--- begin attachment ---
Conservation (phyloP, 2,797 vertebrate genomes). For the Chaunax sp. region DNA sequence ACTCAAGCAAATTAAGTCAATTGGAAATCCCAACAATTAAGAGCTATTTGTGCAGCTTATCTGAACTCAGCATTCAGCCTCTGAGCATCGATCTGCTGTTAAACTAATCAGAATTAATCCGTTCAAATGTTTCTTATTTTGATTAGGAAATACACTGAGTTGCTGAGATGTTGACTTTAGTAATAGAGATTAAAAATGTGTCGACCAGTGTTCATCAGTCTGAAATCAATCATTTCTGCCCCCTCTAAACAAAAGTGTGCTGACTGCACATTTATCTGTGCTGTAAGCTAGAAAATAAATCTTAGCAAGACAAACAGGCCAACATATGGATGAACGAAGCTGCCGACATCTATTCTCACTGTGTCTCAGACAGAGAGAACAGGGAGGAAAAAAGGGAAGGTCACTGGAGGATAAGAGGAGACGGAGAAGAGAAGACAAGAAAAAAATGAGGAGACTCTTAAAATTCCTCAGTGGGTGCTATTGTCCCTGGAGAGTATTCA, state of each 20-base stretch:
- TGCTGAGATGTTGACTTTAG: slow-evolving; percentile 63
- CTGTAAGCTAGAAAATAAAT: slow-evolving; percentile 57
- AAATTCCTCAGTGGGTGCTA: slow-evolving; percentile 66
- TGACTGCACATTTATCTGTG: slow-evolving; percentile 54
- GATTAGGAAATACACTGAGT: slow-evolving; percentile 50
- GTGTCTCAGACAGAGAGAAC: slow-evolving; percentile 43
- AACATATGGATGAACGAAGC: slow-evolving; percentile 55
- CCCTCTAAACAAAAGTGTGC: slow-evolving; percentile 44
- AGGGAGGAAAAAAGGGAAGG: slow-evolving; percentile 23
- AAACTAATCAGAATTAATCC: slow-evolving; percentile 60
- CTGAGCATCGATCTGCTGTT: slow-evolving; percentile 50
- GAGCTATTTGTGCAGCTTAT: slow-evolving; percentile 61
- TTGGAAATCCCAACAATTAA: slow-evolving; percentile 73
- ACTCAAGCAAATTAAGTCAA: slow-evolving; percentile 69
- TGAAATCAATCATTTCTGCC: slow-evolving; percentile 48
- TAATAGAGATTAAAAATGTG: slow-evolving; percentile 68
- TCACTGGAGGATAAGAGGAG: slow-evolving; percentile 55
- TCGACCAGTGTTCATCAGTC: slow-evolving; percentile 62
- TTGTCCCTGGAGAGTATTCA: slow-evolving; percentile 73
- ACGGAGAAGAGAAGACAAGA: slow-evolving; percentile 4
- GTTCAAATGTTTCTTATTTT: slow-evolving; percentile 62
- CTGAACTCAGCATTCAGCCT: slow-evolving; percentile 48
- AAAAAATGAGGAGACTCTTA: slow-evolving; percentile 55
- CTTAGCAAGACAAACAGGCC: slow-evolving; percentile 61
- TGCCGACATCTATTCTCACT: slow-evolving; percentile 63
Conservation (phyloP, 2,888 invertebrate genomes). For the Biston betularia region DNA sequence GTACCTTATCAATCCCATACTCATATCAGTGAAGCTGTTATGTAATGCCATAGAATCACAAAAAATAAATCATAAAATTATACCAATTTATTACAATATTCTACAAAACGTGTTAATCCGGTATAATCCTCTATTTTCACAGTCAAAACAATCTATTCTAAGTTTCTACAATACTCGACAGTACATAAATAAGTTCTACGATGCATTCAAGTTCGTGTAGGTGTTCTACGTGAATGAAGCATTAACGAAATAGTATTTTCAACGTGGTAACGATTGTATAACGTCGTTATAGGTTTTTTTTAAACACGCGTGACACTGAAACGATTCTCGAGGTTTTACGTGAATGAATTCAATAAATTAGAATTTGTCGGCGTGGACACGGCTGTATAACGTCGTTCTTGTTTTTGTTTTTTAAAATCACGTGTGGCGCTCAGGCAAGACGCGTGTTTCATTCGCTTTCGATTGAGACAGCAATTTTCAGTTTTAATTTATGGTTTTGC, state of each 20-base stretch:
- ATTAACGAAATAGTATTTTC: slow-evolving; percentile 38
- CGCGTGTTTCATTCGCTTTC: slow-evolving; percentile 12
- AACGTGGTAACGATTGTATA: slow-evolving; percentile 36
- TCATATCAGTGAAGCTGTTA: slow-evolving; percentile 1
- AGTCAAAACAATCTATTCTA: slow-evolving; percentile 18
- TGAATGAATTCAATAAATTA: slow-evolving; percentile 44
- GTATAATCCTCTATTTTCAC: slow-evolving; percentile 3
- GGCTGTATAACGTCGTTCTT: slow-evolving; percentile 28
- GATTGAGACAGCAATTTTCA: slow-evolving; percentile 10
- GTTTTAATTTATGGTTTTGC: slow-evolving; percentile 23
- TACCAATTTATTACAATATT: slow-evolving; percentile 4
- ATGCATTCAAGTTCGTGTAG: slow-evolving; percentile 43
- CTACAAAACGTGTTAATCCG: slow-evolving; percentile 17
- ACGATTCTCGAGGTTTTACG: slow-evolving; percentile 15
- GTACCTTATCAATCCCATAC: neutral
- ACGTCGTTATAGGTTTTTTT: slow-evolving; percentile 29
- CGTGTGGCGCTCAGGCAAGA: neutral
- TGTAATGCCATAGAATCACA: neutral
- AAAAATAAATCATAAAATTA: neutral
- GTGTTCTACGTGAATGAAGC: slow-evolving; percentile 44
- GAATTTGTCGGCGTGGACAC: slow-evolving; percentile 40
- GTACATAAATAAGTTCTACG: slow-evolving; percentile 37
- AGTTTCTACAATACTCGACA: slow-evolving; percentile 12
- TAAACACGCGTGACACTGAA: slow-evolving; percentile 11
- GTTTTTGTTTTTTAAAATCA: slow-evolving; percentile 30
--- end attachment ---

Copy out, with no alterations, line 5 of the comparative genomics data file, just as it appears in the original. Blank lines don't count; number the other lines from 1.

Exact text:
- TGACTGCACATTTATCTGTG: slow-evolving; percentile 54